As the world continues to face the public health, social, and economic unravelling due to the COVID-19 crisis, it should be clear that, The World Bank Group is helping developing countries purchase and distribute vaccines and strengthen health systems through a $12 billion vaccine financing facility, which complements the $6 billion Global COVID-19 Strategic Preparedness and Response Program in the health sector approved in April 2020 and that now covers more than 110 countries.
A year and a half since the onset of the COVID-19 pandemic, the global economy is poised to stage its most robust post-recession recovery in 80 years in 2021. But the rebound is expected to be uneven across countries, as major economies look set to register strong growth even as many developing economies lag.
Its pervasiveness is of particular concern at the current juncture, because it may make it harder for these economies to achieve the inclusive development that is needed to undo the damage of the COVID-19 pandemic.
- 750,000 Afghan households facing food insecurity and hunger have received food and basic necessities packages. Over 5 million households are expected to benefit.
- Two World Bank projects support this relief effort through the Afghan government’s Dastarkhwan-e-Meli program, which aims to alleviate hunger and unemployment for the most vulnerable.
- Local Community Development Councils buy the relief packages from local providers, thus helping create jobs and stimulate local economies.
Financing for the poorest countries is on grant or highly concessional terms
WASHINGTON, April 20, 2021— The World Bank announced today that it has reached $2 billion in approved financing for the purchase and distribution of COVID-19 vaccines for 17 developing countries. This financing is part of the $12 billion envelope over 24 months for developing countries to acquire and deploy vaccines and strengthen their vaccination systems. For poorer countries financing is on grant or highly concessional terms. The Bank expects to support 50 countries with $4 billion financing for COVID-19 vaccines by mid-year.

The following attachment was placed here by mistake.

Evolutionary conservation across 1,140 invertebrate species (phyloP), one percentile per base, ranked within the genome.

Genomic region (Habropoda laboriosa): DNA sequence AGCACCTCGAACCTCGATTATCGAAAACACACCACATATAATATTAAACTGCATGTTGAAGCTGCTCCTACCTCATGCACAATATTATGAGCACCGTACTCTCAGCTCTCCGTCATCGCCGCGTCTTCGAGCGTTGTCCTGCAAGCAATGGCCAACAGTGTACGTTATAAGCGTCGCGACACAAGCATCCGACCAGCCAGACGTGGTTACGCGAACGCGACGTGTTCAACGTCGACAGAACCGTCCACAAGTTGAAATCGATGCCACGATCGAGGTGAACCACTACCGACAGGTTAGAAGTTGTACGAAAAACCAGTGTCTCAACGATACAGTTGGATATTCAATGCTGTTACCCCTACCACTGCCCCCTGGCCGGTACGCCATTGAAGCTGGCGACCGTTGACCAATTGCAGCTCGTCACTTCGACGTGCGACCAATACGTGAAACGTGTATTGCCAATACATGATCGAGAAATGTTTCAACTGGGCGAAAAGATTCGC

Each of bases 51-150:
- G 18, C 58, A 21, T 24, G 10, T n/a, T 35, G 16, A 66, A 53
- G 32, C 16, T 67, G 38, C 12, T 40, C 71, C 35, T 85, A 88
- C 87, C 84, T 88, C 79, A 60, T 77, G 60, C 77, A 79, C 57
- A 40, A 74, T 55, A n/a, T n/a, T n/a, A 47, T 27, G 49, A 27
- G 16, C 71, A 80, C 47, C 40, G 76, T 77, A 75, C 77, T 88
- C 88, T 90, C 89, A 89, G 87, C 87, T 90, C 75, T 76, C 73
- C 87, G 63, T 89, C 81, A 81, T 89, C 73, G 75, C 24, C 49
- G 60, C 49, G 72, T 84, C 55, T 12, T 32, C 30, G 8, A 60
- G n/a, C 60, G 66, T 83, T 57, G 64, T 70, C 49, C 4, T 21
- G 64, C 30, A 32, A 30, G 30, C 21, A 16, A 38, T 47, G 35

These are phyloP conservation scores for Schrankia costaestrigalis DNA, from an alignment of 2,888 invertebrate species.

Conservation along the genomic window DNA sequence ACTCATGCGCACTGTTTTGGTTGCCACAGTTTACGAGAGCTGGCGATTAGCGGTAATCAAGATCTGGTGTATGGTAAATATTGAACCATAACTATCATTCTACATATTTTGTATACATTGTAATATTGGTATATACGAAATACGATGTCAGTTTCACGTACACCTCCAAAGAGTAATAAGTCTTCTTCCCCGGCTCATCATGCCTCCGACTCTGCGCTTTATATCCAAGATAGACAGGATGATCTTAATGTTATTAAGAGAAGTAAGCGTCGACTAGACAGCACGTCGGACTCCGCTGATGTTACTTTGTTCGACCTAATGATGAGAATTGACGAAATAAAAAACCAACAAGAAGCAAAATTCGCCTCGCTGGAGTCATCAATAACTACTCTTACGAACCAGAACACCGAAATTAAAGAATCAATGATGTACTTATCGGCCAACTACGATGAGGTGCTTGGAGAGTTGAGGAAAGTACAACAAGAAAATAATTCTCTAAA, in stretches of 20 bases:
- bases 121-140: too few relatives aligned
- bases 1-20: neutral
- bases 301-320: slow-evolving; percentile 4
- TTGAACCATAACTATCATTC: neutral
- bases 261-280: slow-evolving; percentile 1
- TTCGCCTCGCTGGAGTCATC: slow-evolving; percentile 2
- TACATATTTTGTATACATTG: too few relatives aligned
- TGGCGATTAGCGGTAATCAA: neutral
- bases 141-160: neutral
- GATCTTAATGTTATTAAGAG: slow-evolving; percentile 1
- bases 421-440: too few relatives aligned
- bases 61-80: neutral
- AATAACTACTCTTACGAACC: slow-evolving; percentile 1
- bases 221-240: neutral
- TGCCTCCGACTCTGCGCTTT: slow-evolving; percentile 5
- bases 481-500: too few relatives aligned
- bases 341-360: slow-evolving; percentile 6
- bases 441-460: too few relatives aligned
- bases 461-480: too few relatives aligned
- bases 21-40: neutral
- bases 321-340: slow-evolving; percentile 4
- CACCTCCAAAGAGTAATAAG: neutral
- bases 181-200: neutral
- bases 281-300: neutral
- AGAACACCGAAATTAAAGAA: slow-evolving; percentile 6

Economic Recovery: Toward a Green, Resilient, and Inclusive Future
As countries rebuild their economies after COVID-19, it is fundamental that they see this as a unique opportunity to lay the foundation for a green, resilient, and inclusive future. These efforts were the theme of the event kicking off the Spring Meetings on Tuesday, Economic Recovery: Toward a Green, Resilient, and Inclusive Future.
2021 Spring Meetings Opening Press Conference
World Bank Group President David Malpass will address the press during the World Bank Group/International Monetary Fund 2021 Virtual Spring Meetings. He will share his views on the key outcomes from the Development Committee, as well as the G20 discussions. He will also report on the World Bank Group’s response to the global crisis caused by the COVID-19 pandemic.
This year, due to the coronavirus, the Management of the IMF and World Bank Group and their Executive Boards are adapting the 2021 IMF-World Bank Spring Meetings to a virtual format.
Rethinking Debt: Financing the Future Amid Crisis
On April 7th, the World Bank invited several leading experts to explore perspectives on a new global financial architecture for debt. Speakers discussed lessons from past restructuring efforts, the private sector’s role, and the increased need for debt transparency.
World Bank Group President David Malpass called on the world to move urgently toward opportunities and solutions that achieve a green, resilient, and inclusive recovery from the COVID-19 pandemic in a speech today that advances the World Bank-IMF Spring Meetings.
“Our collective responses to poverty, climate change, and inequality will be the defining choices of our age.”
Mr. Malpass delivered the speech virtually at the London School of Economics; it was followed by a discussion with students, moderated by Baroness Minouche Shafik, Director of the London School of Economics.
In 2020, swarms of desert locusts descended on northern Kenya in the country’s worst locust infestation in 70 years. They ate crops and threatened the food security of 3 million people. Locusts brought similar devastation to some of the poorest countries in Africa, the Middle East, and South Asia, as governments and communities braced for the COVID-19 pandemic.
It is increasingly apparent that the costs of COVID-19 will be borne disproportionately by poorer segments of society, especially in lower income countries. Women, children and displaced populations have been hardest hit. This crisis – more so than other crises before – requires scalable solutions for the world’s poorest. For many countries, this presents unchartered territory.
Data are everywhere. But what is the data revolution doing for the 700 million people who live in extreme poverty? When data are turned into valuable information, they have the potential to improve lives, transform economies, and help end poverty. Now more than ever, the world is facing new demands for data as our principal weapon in the war against COVID-19. The latest edition of the World Development Report from the World Bank provides a blueprint on how to harness the power of data for development, to ensure no one is left behind.